In response to the news that David Margolis spiked the misconduct conclusion in the OPR Report on OLC justifications for torture, I wanted to put together a timeline of its construction. Two things stick out. First, the role of Mary Patrice Brown–who replaced Marshall Jarrett at a time when OPR was backing off its offer of transparency–deserves further scrutiny in this report. When she presented the report to Holder in August, she apparently recommended that he reopen investigations into torture.
Also, I still think the timing suggests DOJ delayed its release to protect Yoo in the Padilla suit.
January 4, 2008: Padilla sues Yoo.
February 12, 2008: Senators Durbin and Whitehouse request that OPR investigate torture authorizations
February 18, 2008: Marshall Jarrett informs Durbin and Whitehouse that torture authorizations included in OPR investigation of OLC, agrees to share report with them and–possibly–release an unclassified public version
Late December 2008: Draft of OPR submitted, Michael Mukasey and Mark Filip demand that Yoo, Bybee, and Bradbury get to respond
February 14, 2009: Isikoff reports that OPR report came to harsh conclusions of OLC lawyers’ work; reports Mukasey and Filip allowance for lawyer response
February 16, 2009: Whitehouse and Durbin inquire about process used with OPR report
March 6, 2009: Hearing in Padilla-Yoo law suit
March 25, 2009: OPR response (signed by M. Faith Burton, Acting AAG) to Whitehouse and Durbin states Mukasey/Filip comments already integrated, OLC lawyer counsel in process of reviewing report; it doesn’t mention “career prosecutor” review:
When the review and comment [from Yoo, Bybee, and Bradbury’s lawyers] is concluded, OPR intends to review the comments submitted and make any modifications it deems appropriate to the findings and conclusions. OPR will then provide a final report to the Attorney General and Deputy Attorney General. After any additional review they deem appropriate, the department will determine what disclosures should be made.
The letter backs off Jarrett’s earlier promise to release the report:
In determining appropriate disclosures, we will be mindful of the considerable interest that Congress has previously expressed in connection with this matter and will seek to accommodate the information needs of our oversight committees in response to requests from their chairmen. While we appreciate your request for a disclosure commitment, we can only fully evaluate the scope of appropriate disclosures once the review process is completed. We trust you understand that those decisions depend in part on the content and conclusions of the OPR final report and the outcome of any further Departmental review.
March 31, 2009: Durbin and Whitehouse reply to OPR letter
April 8, 2009: Holder names Mary Patrice Brown to replace former OPR head, Marshall Jarrett
May 4, 2009: According to AAG Ronald Welch, deadline for Yoo, Bybee, and Bradbury response to OPR report; on that day, Welch responds to Durbin and Whitehouse laying out the following as “normal” process for OPR reports:
In the past, former Department employees who were subjects of OPR investigations typically have been permitted to appeal adverse OPR findings to the Deputy Attorney General’s Office. A senior career official usually conducted that appeal by reviewing submissions from the subjects and OPR’s reply to those submissions, and then reaching a decision on the merits of the appeal. Under this ordinary procedure, the career official’s decision on the merits was final. This appeal procedure was typically completed before the Department determined whether to disclose the Report of Investigation to the former employees’ state bar disciplinary authorities or to anyone else. Department policy usually requires referral of OPR’s misconduct findings to the subject’s state bar disciplinary authority, but if the appeal resulted in a rejection of OPR’s misconduct findings, then no referral was made. This process afforded former employees roughly the same opportunity to contest OPR’s findings that current employees were afforded through the disciplinary process. While the Department has previously released public summaries of OPR reports under some circumstances, public release of the reports themselves has occurred only rarely. In the past, the release of a public summary occurred only after the subjects were afforded an opportunity to appeal any adverse findings.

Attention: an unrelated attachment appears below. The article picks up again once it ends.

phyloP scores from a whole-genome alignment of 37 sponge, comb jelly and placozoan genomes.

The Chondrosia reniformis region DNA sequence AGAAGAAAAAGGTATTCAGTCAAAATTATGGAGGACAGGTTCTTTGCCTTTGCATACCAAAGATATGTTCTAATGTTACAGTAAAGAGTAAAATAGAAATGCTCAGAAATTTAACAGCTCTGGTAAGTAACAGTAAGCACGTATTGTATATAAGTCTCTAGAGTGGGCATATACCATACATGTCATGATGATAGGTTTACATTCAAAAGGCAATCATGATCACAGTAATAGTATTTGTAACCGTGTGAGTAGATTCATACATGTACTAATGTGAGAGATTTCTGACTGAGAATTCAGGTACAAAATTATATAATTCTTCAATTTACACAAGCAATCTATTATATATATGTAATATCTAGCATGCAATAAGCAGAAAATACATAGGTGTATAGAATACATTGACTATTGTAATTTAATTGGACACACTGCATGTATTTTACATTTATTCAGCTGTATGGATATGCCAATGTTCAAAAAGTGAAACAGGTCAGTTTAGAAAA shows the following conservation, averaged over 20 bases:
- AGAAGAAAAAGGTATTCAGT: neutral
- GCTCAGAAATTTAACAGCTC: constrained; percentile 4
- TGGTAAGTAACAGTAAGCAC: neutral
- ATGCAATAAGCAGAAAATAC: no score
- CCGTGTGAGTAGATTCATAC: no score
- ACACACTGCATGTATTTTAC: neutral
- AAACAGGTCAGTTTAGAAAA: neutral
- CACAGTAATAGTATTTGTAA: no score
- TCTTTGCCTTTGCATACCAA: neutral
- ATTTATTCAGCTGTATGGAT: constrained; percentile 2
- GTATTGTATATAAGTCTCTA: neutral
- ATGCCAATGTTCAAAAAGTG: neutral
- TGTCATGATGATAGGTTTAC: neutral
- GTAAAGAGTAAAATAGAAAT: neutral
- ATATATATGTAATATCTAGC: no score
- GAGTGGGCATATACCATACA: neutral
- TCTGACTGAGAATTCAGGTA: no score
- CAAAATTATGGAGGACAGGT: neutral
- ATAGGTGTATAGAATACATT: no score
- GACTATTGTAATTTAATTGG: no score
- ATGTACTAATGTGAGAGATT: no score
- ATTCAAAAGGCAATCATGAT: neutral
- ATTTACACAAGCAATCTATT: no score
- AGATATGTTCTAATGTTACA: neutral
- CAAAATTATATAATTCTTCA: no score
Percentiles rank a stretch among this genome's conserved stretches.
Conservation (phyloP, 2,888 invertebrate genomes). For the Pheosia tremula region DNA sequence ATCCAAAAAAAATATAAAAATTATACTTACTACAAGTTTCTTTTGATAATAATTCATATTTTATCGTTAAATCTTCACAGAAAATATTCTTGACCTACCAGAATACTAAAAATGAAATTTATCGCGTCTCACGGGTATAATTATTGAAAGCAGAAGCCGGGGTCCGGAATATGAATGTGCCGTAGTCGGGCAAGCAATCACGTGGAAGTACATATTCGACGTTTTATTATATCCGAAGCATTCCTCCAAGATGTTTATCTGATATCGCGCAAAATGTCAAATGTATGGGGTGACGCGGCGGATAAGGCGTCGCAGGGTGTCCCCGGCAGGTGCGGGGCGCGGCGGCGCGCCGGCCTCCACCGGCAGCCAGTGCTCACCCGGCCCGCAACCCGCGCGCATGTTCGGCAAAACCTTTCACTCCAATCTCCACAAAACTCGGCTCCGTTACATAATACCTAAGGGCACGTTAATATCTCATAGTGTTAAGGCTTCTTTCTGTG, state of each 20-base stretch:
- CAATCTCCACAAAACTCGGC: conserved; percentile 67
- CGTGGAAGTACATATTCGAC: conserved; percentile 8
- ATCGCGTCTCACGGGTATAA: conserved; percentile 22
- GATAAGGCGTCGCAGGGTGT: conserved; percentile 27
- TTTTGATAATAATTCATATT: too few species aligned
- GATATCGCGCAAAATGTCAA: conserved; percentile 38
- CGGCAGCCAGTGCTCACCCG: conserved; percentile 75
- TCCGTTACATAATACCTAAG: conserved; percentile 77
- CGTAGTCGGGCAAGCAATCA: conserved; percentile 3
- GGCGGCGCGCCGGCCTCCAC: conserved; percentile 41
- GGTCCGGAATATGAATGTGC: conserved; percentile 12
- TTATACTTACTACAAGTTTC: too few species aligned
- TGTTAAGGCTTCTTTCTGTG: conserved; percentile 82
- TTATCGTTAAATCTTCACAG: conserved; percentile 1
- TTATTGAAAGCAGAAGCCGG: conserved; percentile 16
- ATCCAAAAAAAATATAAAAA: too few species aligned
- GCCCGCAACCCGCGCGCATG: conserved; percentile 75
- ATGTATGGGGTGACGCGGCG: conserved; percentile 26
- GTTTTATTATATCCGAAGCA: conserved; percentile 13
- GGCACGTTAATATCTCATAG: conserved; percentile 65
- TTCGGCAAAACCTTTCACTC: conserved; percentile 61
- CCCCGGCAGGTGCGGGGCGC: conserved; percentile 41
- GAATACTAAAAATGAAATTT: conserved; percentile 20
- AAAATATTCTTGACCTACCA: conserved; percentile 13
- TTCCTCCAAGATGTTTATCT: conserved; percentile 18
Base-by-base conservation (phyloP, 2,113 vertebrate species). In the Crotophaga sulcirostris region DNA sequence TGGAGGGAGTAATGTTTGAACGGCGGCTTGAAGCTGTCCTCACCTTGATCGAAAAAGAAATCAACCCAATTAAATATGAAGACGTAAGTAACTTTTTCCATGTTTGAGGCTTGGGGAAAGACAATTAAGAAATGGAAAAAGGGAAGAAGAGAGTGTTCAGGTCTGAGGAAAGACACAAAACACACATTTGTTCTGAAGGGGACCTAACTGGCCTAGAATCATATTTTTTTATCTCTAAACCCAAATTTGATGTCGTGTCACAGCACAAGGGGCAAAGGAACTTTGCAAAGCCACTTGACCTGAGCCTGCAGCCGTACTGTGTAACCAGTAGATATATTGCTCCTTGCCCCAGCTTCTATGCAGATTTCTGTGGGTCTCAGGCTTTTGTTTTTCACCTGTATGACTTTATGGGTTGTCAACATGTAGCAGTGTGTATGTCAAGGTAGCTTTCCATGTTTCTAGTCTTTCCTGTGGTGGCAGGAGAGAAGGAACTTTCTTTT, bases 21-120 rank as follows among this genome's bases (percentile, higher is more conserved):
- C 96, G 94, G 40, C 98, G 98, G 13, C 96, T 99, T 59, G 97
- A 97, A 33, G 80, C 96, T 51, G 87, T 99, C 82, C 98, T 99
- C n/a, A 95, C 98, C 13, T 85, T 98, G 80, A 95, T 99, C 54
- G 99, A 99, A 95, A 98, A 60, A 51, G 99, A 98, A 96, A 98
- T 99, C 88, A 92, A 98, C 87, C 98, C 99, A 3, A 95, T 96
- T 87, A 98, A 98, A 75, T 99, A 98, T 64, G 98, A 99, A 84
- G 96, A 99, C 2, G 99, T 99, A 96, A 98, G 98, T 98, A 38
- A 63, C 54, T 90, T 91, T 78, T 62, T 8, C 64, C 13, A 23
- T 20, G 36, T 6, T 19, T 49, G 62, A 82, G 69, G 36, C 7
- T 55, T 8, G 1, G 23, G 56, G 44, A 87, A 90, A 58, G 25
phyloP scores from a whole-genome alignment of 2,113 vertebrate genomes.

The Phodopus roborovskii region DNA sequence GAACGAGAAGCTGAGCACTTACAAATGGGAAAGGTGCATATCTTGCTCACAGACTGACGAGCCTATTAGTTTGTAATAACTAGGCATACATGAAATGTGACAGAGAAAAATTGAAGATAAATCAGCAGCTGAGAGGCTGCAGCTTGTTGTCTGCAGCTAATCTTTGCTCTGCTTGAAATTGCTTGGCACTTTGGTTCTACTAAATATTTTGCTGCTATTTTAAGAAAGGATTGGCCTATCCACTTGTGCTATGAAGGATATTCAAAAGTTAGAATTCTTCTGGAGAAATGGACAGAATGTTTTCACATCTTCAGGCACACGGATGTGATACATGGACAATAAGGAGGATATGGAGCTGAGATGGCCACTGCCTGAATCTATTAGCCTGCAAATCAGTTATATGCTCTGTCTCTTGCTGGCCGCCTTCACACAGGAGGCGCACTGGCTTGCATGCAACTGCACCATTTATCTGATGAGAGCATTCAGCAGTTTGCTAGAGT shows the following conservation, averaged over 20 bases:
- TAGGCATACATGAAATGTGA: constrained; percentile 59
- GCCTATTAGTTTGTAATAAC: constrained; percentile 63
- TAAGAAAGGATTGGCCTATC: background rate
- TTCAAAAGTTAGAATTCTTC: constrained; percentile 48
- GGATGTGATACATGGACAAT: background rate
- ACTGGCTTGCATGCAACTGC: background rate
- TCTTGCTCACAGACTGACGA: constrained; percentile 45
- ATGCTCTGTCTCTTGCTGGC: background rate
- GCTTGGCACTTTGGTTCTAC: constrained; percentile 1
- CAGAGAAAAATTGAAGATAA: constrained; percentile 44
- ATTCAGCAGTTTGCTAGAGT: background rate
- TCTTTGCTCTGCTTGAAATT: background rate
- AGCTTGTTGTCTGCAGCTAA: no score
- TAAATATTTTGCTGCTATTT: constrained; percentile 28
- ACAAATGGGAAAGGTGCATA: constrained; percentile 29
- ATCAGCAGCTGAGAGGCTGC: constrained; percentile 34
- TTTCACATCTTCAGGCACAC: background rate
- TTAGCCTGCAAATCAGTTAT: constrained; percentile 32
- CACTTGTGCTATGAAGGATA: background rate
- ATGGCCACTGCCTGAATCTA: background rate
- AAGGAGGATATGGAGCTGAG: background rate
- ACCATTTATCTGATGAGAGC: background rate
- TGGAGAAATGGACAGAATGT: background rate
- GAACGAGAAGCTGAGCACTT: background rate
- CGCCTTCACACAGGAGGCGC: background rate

The May 4 letter also informed the Senators of the CIA review.
May 6, 2009: WaPo reports OPR report still recommends sanctions against Yoo and Bybee
June 12, 2009: Judge rules Padilla suit can move forward
June 17, 2009: Whitehouse reveals that CIA conducting “substantive comment and classification review”
July 9, 2009: Yoo appeals decision on Padilla suit–and DOJ stops representing Yoo; Miguel Estrada would take on that role
July 12, 2009: Scott Horton reports that reading OPR Report was one thing that convinced Eric Holder to launch criminal review of torture
Prior to August 24, 2009: OPR submits report to Holder, recommends reopening criminal investigation into torture
August 24, 2009: Holder announces criminal investigation, citing (among other things) OPR report
November 16, 2009: Yoo submits opening brief in Padilla suit appeal
November 20, 2009: Padilla requests extension–because of delay in government brief–until January 15
December: Margolis, purportedly reviewing OPR report, out sick (though reports say Yoo’s lawyer making last appeal for changes)
December 3, 2009: DOJ submits amicus brief claiming that OPR can address Padilla’s concerns
December 29, 2009: Yoo starts book publicity
January 18, 2010: Padilla submits response to appeal
January 29, 2010: Klaidman and Isikoff report OPR conclusions have been altered